Economics 101—demand, supply, taxes and housing in Vancouver
The start of a new school year and the influx of hundreds of students to my first-year economics class means I am on the lookout for useful examples of economics in action. Thanks to the government of British Columbia, I have received a great example of how governments deal with policy issues and their myopic understanding of markets and how they work.
In July, the B.C. government announced a new 15 per cent tax on foreign buyers in the Vancouver area in an effort to address the issue that foreign speculators were driving up the price of housing and making housing unaffordable. The B.C. government’s expectation appears to have been that by taxing foreign buyers, this would reduce demand bringing down prices thereby making housing in Vancouver more affordable.
This was an entirely demand-side perspective and lost in the analysis was the fact that both demand and supply determine price in a market and both sides are characterized by multiple determinants. First, demand for housing in Vancouver was not just a function of foreign buyers but also preferences (Vancouver is a beautiful place to live), income, population growth and interest rates—which are at historic lows. These demand-side forces are still at play regardless of the new tax on foreign buyers.
Second, along with rising demand, there is the issue of the supply side of the housing market. Housing supply in Vancouver has not been keeping pace with demand. All other things given, rising house prices should send a signal that there’s money to be made in the housing market and spark new home and condo construction.
However, the supply response has not been sufficient. The natural geographic constraints of Vancouver being hemmed in by the mountains have been made worse by regulatory barriers to housing supply growth such as municipal land use regulations and long approval times for building permits, as a recent Fraser Institute study shows.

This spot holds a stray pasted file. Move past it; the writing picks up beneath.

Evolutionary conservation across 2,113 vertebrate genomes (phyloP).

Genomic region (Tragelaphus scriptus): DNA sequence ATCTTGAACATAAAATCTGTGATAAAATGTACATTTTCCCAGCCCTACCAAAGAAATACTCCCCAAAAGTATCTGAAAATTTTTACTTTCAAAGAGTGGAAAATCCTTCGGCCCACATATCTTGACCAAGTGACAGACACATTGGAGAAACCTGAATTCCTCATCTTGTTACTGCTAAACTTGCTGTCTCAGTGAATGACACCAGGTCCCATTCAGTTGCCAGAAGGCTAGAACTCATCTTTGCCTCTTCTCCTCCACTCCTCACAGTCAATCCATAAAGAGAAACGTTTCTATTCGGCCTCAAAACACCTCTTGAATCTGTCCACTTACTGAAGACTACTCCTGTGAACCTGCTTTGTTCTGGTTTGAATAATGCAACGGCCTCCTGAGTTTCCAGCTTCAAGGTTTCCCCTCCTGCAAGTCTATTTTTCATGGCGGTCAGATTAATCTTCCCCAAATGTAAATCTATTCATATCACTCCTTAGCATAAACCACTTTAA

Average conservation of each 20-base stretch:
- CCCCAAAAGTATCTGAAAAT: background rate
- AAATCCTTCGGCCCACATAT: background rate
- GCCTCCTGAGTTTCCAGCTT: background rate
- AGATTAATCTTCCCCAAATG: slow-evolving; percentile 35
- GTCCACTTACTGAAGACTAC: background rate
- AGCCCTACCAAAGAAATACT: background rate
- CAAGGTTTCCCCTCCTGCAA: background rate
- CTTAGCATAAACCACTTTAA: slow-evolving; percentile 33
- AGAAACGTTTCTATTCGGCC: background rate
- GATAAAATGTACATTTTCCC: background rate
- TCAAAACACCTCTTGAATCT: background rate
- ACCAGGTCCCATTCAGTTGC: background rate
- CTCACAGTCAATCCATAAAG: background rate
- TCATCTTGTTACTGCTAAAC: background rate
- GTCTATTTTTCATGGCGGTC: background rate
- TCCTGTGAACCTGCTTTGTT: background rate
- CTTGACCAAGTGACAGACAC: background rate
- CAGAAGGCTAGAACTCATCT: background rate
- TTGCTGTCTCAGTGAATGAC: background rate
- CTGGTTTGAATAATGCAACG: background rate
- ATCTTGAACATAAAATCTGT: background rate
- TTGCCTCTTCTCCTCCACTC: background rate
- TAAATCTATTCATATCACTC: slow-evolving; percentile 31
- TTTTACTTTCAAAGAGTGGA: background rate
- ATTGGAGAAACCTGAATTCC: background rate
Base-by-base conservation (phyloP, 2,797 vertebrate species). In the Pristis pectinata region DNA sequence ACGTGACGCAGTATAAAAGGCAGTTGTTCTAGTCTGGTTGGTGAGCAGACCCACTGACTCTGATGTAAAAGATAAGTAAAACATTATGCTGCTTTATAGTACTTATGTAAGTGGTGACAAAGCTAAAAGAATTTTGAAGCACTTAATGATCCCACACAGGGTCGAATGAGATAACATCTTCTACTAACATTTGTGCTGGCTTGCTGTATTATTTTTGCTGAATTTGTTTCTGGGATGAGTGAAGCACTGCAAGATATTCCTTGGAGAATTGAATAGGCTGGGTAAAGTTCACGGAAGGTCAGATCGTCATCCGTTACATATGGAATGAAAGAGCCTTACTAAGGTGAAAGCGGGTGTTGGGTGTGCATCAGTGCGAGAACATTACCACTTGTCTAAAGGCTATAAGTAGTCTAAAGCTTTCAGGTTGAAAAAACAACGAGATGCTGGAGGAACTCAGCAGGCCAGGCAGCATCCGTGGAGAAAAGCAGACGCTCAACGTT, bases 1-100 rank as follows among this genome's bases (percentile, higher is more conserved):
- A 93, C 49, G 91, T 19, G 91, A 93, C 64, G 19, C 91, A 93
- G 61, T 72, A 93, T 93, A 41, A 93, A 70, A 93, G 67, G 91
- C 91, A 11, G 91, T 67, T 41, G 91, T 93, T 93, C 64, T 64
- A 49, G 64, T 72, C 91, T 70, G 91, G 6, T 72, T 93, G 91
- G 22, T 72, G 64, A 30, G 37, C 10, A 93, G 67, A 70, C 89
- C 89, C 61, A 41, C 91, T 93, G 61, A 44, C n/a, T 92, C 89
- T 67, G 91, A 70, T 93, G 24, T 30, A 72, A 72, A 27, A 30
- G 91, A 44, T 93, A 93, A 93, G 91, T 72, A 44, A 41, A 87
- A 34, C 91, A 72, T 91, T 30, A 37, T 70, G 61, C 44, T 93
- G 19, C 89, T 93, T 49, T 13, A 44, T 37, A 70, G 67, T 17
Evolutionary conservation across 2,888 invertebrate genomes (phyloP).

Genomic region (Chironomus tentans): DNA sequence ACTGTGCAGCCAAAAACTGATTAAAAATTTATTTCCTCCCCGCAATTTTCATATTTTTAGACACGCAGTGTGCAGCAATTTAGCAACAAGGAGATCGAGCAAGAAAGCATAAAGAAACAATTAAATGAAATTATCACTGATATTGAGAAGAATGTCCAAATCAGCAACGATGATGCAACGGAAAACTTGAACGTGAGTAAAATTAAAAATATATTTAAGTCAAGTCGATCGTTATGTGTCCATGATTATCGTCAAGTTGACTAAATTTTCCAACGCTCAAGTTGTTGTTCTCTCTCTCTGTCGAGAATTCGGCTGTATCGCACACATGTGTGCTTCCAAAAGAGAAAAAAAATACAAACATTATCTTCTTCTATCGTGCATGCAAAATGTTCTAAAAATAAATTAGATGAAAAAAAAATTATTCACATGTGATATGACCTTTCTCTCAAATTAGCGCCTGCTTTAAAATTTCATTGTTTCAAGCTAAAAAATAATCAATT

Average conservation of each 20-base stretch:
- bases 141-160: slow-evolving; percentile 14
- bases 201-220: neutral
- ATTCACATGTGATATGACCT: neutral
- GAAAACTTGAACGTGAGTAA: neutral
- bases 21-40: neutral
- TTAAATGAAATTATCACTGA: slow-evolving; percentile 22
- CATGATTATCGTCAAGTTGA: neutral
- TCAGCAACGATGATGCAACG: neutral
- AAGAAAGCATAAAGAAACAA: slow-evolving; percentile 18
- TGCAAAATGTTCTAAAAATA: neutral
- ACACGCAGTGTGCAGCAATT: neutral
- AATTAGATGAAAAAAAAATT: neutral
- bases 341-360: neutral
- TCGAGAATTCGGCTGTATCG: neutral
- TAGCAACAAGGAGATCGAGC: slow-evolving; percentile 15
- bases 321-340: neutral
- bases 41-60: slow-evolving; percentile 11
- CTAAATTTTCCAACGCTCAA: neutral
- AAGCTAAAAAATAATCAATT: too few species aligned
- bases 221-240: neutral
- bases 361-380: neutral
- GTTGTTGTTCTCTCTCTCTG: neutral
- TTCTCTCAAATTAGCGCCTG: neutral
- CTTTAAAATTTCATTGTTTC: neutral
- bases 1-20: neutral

What is the result to date of the new tax designed to make housing more affordable?
Well, sales appear to be down in the wake of the introduction of the new tax—a year-over-year drop of 26 per cent. As a rule of thumb, if you ever want less of something, tax it. Yet prices appear to have hit new highs with little downward movement, which means housing in Vancouver is not becoming more affordable for locals. It would appear that other forces are still at play when it comes to housing prices in Vancouver. Prices are not about to come down in Vancouver, at least not as a result of the foreign buyer tax.
The best way to make housing more affordable in Vancouver is not reducing sales of existing housing stock but improvements on the supply side that boost new housing construction.
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